The European Securities and Markets Authority (ESMA) final guidelines on outsourcing to cloud service providers entered into force on July 1, 2021. These guidelines require financial firms to know how they would identify, address, and monitor risks and challenges related to cloud outsourcing and, if necessary, transition to an alternative cloud service provider while maintaining business continuity. The firms should review and adjust existing cloud outsourcing arrangements by December 31, 2022, in accordance with the guidelines.

Guideline 5.31(b) states that a firm should “identify alternative solutions and develop transition plans to remove the outsourced function and data from the CSP and, where applicable, any sub-outsourcer, and transfer them to the alternative CSP indicated by the firm or directly back to the firm.”

Without going into legalese, trusting your data to multiple cloud service providers at the same time (read, having one or multiple alternative providers) or having your own data center to back that data up makes you compliant with this guideline.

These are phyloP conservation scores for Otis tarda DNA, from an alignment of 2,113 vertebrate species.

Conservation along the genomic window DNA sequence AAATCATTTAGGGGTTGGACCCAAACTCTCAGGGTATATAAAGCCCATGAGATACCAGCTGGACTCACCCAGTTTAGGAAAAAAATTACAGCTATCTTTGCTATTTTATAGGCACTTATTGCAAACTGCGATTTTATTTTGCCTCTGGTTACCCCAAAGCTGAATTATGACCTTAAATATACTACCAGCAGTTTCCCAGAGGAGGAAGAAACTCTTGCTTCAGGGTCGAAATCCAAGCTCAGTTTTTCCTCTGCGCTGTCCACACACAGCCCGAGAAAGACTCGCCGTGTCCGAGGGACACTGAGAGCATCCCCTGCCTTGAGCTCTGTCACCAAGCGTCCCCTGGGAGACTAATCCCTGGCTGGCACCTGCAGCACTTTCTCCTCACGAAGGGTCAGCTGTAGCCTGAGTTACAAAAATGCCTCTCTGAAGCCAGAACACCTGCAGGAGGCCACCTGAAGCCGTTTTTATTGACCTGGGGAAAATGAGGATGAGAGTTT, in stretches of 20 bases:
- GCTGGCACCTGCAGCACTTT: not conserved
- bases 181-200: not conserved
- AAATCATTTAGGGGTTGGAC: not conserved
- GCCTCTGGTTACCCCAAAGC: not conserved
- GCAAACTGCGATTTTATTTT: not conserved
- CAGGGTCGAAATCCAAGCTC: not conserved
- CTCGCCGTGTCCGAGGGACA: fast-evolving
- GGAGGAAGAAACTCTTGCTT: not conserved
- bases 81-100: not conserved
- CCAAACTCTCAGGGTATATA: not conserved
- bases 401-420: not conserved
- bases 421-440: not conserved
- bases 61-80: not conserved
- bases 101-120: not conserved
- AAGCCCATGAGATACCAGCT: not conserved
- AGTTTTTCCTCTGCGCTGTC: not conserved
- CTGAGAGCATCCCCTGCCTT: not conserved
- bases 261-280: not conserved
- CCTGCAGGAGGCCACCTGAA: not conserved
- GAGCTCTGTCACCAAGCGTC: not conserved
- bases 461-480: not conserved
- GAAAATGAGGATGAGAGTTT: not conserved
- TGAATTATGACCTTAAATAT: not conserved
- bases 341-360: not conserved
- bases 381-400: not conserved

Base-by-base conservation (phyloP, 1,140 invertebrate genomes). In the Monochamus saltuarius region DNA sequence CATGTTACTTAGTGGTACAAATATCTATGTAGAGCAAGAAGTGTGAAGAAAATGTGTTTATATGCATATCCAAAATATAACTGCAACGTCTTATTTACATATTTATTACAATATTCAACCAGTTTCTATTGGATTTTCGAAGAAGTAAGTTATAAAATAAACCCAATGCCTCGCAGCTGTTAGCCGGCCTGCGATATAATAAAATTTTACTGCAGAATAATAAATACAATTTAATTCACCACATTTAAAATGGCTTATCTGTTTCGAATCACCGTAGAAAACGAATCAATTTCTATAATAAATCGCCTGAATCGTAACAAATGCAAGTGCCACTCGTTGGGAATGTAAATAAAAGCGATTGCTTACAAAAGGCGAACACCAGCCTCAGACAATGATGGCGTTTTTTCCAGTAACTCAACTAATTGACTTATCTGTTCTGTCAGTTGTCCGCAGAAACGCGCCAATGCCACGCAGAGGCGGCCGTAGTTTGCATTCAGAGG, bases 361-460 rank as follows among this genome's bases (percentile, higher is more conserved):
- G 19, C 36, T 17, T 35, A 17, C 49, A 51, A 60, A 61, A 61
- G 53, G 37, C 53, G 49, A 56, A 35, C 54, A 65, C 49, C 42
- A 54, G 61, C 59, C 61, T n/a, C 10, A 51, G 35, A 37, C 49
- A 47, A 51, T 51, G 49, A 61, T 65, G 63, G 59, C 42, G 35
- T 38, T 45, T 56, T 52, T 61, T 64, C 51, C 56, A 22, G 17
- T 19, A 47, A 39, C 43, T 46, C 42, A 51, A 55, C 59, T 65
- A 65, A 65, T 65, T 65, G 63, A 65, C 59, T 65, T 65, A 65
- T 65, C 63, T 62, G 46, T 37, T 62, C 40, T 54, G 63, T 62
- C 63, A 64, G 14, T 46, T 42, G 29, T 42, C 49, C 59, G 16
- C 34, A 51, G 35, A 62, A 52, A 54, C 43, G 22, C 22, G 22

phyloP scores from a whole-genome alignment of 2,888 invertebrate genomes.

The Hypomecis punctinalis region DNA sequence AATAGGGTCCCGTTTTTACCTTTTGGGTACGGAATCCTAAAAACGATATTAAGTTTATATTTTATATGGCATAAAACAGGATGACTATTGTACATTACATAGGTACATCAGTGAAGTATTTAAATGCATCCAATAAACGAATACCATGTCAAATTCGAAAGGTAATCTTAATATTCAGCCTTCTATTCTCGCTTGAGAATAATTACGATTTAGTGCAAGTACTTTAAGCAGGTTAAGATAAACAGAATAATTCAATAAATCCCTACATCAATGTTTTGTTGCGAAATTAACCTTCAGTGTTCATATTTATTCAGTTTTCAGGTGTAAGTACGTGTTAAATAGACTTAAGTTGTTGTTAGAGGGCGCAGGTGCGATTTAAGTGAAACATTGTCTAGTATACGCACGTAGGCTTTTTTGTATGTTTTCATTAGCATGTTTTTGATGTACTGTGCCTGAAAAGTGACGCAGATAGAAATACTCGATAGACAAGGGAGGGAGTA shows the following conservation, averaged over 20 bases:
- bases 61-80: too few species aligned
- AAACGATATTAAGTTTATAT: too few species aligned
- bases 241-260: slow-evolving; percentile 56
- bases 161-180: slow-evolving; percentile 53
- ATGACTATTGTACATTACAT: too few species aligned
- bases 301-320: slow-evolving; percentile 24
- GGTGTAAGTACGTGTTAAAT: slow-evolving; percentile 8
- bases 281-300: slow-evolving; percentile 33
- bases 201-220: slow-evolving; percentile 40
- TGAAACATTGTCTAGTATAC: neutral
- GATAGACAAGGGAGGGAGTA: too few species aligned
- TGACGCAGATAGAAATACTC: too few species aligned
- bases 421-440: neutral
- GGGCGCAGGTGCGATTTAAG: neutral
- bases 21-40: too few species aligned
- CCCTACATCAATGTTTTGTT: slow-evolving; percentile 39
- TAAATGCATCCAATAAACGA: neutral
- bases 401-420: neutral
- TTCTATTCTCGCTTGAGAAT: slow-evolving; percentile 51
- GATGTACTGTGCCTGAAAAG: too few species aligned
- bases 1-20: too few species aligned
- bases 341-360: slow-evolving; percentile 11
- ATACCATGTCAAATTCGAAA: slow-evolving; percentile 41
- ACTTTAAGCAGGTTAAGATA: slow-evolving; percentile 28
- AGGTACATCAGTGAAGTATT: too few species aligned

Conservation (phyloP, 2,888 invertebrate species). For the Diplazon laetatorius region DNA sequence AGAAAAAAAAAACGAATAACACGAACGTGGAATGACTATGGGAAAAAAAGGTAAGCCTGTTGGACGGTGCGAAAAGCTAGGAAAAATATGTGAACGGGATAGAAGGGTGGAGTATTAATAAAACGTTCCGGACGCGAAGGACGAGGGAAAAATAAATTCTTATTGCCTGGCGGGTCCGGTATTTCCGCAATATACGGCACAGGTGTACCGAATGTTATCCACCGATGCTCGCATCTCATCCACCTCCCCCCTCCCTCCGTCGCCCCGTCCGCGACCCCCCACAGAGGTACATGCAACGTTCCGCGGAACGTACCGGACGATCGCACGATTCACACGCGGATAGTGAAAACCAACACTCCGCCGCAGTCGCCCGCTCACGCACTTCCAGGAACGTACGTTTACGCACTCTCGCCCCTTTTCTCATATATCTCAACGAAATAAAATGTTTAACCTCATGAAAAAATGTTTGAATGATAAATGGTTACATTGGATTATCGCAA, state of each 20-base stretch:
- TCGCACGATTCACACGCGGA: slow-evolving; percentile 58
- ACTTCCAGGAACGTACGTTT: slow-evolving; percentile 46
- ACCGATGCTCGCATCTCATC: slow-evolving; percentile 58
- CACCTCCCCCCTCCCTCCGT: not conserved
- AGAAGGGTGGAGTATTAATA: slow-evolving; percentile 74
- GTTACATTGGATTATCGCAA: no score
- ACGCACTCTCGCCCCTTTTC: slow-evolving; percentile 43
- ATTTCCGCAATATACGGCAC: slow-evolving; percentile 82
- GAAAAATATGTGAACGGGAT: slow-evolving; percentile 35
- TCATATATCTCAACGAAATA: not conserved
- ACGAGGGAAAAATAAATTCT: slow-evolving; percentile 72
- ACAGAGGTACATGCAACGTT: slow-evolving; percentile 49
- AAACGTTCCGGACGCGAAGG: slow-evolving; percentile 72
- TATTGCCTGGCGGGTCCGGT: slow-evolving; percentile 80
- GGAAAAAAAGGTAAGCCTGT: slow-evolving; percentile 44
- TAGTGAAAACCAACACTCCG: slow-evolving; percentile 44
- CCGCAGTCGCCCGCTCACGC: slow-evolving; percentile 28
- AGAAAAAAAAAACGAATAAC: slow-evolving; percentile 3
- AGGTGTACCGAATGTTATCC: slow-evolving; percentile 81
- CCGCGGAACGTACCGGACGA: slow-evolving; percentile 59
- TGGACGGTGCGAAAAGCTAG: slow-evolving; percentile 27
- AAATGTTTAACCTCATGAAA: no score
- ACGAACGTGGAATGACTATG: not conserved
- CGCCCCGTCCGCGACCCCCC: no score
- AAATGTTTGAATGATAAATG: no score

Moreover, following the guidelines is a good way to reduce operational, concentration, data security, and exit risks. Let us dive deeper under the hood of the ESMA guidelines.

Cloud Risks in Finance

  • Cloud Concentration Risk

This risk arises when a financial company is overly reliant on a single cloud provider. The company should avoid keeping all its critical data in one place. It should also proactively consider all the actions it will take if the cloud provider fails to maintain any of its other obligations or compliance with the requirements.

The guidelines recommend assessing the criticality of the company’s workloads in the cloud and keeping under careful observation where these workloads are stored. The company should also develop and test a reliable plan for transferring these workloads to an alternative provider in the event of provider failure.